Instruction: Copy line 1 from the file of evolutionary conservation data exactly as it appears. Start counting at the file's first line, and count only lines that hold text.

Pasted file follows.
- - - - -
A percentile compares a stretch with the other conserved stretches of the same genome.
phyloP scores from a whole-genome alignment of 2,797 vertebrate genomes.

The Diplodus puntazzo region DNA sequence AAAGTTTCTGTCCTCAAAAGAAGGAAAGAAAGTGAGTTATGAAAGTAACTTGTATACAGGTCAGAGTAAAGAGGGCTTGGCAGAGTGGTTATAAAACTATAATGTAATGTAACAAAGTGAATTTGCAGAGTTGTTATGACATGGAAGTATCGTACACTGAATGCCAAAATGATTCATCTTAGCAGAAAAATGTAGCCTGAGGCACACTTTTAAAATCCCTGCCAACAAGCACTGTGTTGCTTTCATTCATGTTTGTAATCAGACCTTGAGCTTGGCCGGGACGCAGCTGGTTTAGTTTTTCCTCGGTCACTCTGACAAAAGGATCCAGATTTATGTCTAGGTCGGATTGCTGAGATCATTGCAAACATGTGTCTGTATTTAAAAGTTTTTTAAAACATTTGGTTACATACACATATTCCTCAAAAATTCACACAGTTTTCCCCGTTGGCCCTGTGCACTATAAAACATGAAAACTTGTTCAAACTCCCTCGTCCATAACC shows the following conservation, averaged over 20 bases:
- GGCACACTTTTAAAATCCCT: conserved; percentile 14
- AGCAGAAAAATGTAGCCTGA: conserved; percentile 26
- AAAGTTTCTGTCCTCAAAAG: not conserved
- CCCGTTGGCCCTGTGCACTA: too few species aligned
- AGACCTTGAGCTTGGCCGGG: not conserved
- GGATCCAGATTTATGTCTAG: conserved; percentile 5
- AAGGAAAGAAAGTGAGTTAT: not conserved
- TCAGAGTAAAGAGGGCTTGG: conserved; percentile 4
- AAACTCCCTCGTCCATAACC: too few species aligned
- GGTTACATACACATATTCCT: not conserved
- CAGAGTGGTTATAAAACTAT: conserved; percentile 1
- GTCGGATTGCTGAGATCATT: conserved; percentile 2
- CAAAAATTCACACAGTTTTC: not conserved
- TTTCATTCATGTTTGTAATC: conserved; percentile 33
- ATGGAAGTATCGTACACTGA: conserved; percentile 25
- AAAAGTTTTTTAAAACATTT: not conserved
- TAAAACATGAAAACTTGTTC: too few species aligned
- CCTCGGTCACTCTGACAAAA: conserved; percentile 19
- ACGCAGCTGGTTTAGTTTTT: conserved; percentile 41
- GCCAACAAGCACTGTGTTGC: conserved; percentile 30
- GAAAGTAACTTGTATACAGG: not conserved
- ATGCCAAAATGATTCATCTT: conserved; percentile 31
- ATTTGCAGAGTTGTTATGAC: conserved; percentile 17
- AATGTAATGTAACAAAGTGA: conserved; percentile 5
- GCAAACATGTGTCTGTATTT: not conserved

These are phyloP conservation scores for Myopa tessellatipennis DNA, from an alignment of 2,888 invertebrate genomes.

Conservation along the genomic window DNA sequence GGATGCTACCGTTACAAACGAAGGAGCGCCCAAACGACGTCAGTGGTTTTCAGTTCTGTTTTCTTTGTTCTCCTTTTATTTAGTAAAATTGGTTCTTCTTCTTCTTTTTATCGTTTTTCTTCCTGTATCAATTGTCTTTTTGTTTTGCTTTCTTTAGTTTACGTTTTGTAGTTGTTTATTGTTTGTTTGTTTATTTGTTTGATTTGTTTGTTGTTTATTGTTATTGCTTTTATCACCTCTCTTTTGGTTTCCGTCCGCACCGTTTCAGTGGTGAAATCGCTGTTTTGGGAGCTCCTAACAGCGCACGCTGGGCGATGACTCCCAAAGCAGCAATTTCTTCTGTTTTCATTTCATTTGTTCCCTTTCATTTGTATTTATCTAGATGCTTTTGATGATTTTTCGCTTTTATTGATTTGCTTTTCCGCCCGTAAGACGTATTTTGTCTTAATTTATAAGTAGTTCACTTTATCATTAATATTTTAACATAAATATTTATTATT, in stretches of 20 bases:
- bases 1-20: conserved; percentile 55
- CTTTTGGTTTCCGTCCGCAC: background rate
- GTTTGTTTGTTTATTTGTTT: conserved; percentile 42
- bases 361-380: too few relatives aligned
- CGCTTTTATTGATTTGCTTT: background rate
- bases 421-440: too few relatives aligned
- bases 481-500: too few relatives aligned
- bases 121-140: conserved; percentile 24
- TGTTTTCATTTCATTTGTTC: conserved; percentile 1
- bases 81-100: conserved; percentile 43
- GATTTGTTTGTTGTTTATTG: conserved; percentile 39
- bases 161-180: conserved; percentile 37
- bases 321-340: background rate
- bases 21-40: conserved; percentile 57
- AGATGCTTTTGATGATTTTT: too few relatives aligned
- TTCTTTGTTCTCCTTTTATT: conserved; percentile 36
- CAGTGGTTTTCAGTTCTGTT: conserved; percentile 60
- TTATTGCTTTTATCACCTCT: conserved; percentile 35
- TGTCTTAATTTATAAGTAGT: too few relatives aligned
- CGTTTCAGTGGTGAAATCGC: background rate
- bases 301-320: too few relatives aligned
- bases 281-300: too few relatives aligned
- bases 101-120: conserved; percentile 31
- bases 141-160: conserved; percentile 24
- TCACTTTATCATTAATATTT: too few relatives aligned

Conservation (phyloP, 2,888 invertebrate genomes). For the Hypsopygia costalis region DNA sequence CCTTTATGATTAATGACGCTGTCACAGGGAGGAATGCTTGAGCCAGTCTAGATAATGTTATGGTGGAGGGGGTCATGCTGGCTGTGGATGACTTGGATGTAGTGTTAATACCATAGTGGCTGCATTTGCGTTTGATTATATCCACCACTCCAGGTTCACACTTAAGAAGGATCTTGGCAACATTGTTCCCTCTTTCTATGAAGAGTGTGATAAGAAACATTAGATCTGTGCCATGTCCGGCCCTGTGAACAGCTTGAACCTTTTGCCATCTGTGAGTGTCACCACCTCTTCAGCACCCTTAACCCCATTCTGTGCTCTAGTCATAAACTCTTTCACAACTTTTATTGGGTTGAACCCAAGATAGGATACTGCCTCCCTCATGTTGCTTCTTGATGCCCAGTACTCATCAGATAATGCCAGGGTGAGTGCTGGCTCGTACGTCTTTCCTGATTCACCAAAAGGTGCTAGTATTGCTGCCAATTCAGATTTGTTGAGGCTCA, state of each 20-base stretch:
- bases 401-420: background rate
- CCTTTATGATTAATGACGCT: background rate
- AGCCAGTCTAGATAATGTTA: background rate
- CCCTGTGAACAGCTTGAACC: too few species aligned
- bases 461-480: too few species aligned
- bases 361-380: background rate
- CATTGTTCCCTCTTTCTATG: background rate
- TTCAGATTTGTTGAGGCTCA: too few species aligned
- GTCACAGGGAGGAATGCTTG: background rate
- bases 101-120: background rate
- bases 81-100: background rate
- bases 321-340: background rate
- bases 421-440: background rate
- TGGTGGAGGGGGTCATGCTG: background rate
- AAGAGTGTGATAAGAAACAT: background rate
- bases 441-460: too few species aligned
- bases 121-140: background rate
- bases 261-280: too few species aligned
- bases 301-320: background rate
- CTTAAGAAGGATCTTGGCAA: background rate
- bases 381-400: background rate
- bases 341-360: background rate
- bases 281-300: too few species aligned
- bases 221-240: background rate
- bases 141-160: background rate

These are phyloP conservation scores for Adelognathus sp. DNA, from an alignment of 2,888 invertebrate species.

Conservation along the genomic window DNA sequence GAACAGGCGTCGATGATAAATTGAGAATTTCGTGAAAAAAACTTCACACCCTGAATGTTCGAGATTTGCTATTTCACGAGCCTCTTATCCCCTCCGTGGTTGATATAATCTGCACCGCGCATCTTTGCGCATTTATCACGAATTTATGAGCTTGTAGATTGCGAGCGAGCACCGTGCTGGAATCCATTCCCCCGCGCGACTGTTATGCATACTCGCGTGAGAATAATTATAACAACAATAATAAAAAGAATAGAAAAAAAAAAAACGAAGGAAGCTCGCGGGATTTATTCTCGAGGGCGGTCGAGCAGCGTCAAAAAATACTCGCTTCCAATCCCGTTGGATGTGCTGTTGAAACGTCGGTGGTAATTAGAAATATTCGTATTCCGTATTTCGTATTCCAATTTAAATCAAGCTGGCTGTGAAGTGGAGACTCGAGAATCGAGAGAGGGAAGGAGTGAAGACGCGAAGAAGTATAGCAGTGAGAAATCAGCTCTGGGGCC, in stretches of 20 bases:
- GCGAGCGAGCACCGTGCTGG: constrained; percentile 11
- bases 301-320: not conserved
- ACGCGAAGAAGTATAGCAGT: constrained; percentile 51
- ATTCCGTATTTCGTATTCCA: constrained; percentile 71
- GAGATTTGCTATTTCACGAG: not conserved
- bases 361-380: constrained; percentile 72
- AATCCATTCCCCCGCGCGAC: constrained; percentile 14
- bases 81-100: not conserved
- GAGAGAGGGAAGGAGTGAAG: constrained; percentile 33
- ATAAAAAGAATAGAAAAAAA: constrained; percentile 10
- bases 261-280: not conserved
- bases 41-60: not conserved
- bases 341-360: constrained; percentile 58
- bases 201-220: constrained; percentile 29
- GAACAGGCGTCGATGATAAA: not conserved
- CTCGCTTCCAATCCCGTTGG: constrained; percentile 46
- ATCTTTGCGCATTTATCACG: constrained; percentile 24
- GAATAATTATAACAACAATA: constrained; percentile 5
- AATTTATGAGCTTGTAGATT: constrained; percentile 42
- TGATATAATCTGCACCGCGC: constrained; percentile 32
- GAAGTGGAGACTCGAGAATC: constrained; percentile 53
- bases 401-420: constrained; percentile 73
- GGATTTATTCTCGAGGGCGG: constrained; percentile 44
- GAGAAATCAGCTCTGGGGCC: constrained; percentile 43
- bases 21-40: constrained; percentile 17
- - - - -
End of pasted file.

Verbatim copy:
A percentile compares a stretch with the other conserved stretches of the same genome.